“The expansion of Malacca’s Klip will reportedly add oil storage and bunkering facilities. The expansion is expected to be completed only within the next decade, so it is still too early to determine the exact impact on Singapore’s economy. Our preliminary assessment, however, is that Klip’s planned oil storage capacity of 1.5 million cubic metres is not big relative to Singapore’s current capacity of 20.5 million cubic metres,” she said.

“In addition, our position as a regional bunkering and oil storage hub is anchored by a strong ecosystem of oil refineries and oil traders, and by the high volume of ships calling at Singapore for various services.

Friday, January 6, 2017

China invests billions in renewable energy in fight against air pollution

Jeremy Koh, Channel NewsAsia

06 Jan 2017


BEIJING: iPhone manufacturer Apple is building a 20-megawatt solar power station in Qiongxi town in China’s Sichuan province. It is the first solar project the company has built outside the United States, and it will be co-owned by Sichuan Shengtian New Energy Development Company and Apple.

At an investment value of US$39 million, the project is located at about 3,500m above sea level - and one of the reasons it is sited there is because the place receives abundant sunshine annually.

Chabuduo! Close enough ...

"To understand how to make things, you have to use them. Ford’s workers in the US drove their own cars, and Western builders dwelt, or hoped to dwell, in homes like the ones they made. But the migrants lining factory belts in Guangdong make knick-knacks for US households thousands of miles away. The men and women who build China’s houses will never live in them."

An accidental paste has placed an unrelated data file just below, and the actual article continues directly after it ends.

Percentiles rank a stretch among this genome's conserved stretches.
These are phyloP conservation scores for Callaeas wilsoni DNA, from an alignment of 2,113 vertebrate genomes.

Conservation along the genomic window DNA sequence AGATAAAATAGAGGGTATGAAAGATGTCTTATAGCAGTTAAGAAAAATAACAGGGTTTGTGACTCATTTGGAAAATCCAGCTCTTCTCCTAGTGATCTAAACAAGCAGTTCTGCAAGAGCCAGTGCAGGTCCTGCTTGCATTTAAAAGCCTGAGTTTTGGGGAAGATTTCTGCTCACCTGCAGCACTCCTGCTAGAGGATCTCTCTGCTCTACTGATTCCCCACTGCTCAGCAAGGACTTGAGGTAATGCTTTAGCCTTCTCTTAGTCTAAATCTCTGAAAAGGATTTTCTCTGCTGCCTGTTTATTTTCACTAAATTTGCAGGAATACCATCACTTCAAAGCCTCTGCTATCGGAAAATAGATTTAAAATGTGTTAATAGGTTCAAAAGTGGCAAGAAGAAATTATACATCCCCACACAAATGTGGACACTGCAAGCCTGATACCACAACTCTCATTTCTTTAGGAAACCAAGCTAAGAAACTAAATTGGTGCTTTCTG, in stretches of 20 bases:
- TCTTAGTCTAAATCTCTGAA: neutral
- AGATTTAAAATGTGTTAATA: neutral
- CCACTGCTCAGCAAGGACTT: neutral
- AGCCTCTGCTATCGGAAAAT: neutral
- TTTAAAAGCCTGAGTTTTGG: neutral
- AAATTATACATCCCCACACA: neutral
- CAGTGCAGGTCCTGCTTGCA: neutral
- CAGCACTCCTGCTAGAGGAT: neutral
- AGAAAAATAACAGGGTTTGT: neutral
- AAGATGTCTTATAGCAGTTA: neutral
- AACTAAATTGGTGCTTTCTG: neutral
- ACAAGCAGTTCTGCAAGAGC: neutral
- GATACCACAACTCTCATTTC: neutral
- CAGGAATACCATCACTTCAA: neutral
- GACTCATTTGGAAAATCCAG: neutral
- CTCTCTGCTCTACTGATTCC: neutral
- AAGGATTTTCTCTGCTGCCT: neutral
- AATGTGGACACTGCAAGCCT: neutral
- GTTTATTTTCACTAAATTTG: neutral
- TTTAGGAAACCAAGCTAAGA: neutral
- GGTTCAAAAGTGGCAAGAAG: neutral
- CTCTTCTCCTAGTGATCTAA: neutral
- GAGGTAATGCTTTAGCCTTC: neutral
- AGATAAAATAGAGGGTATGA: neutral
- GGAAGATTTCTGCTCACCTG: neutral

James Palmer
is a British writer and editor. He is the author of The Death of Mao: The Tangshan Earthquake and the Birth of the New China (2012) and The Bloody White Baron: The Extraordinary Story of the Russian Nobleman Who Became the Last Khan of Mongolia (2008). He lives in Beijing.


Your balcony fell off? Chabuduo. Vaccines are overheated? Chabuduo. How China became the land of disastrous corner-cutting

Thursday, January 5, 2017

A bull named Trump in a shop called China

YASHENG HUANG

JANUARY 5, 2017

Some of United States President-elect Donald Trump’s nastiest attacks have been directed at China. He has accused it of “raping” the US with its trade policies, and of creating global warming as a “hoax” to undermine US competitiveness. Why, then, are many Chinese policy advisers and commentators sanguine about future US-China relations?

The reasoning seems to be that Mr Trump is a businessman, and, to paraphrase former US President Calvin Coolidge, the business of China is business. China, the thinking goes, can work with a swashbuckling deal-maker like Mr Trump better than with a supposedly “ideological” Mrs Hillary Clinton.

Many people would be surprised to see Mrs Clinton categorised as an ideologue. And there is scant evidence to support the claim that businesspeople somehow embody pragmatism, given that so many powerful US business leaders are committed ideologues.

The Koch brothers, for example, stubbornly cling to impractical and thoroughly debunked libertarian ideas, and numerous Fortune 500 CEOs instinctively side with Republicans, even though the US economy consistently performs better under Democratic administrations. And one should not forget Andrew William Mellon’s infamous and reckless advice to former US President Herbert Hoover on the eve of the Great Depression: “Liquidate labour, liquidate stocks, liquidate farmers, liquidate real estate.”

The revelation that Mr Trump and President Tsai Ing-wen of Taiwan spoke by telephone has probably now shattered any residual hope that the incoming US administration will be anything but a bull in a China shop. That phone call violated a protocol — avoidance of direct contact between the US and Taiwan at the presidential level — that American presidents from both parties have carefully observed for four decades.